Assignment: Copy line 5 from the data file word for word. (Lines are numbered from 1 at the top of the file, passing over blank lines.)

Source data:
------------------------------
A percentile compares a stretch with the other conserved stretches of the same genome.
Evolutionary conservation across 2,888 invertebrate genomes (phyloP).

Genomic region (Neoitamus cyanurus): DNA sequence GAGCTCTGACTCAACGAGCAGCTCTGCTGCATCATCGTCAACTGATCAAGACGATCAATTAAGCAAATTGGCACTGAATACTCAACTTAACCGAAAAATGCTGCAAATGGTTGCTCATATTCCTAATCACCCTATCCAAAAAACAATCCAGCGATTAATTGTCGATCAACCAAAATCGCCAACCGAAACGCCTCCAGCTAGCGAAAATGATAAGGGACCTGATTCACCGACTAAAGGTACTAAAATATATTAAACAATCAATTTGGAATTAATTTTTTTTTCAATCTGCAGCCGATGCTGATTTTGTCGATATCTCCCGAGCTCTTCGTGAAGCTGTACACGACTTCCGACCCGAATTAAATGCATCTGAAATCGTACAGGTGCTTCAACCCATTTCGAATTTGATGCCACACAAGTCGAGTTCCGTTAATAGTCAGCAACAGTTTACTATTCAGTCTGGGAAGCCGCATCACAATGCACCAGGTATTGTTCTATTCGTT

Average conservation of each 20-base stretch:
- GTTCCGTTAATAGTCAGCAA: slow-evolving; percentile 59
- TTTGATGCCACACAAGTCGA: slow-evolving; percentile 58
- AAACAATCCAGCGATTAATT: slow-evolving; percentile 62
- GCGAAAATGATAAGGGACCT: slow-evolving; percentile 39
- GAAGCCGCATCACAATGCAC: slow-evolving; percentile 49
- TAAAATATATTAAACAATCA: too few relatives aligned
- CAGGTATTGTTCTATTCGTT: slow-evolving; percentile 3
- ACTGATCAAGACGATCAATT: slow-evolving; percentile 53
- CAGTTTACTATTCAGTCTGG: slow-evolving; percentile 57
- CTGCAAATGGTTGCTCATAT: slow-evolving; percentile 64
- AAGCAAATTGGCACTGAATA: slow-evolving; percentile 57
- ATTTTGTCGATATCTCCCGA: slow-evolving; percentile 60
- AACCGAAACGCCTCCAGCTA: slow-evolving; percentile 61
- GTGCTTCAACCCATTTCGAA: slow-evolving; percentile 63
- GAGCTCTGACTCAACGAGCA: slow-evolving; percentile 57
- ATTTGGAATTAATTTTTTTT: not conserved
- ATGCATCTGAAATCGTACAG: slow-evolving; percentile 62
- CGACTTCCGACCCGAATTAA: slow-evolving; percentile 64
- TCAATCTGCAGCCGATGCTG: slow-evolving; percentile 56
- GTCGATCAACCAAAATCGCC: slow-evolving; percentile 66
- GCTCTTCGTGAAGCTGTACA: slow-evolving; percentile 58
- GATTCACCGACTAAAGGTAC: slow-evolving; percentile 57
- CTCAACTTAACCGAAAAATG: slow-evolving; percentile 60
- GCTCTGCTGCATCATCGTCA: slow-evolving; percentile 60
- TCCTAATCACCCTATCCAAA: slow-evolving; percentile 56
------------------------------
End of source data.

- GTTCCGTTAATAGTCAGCAA: slow-evolving; percentile 59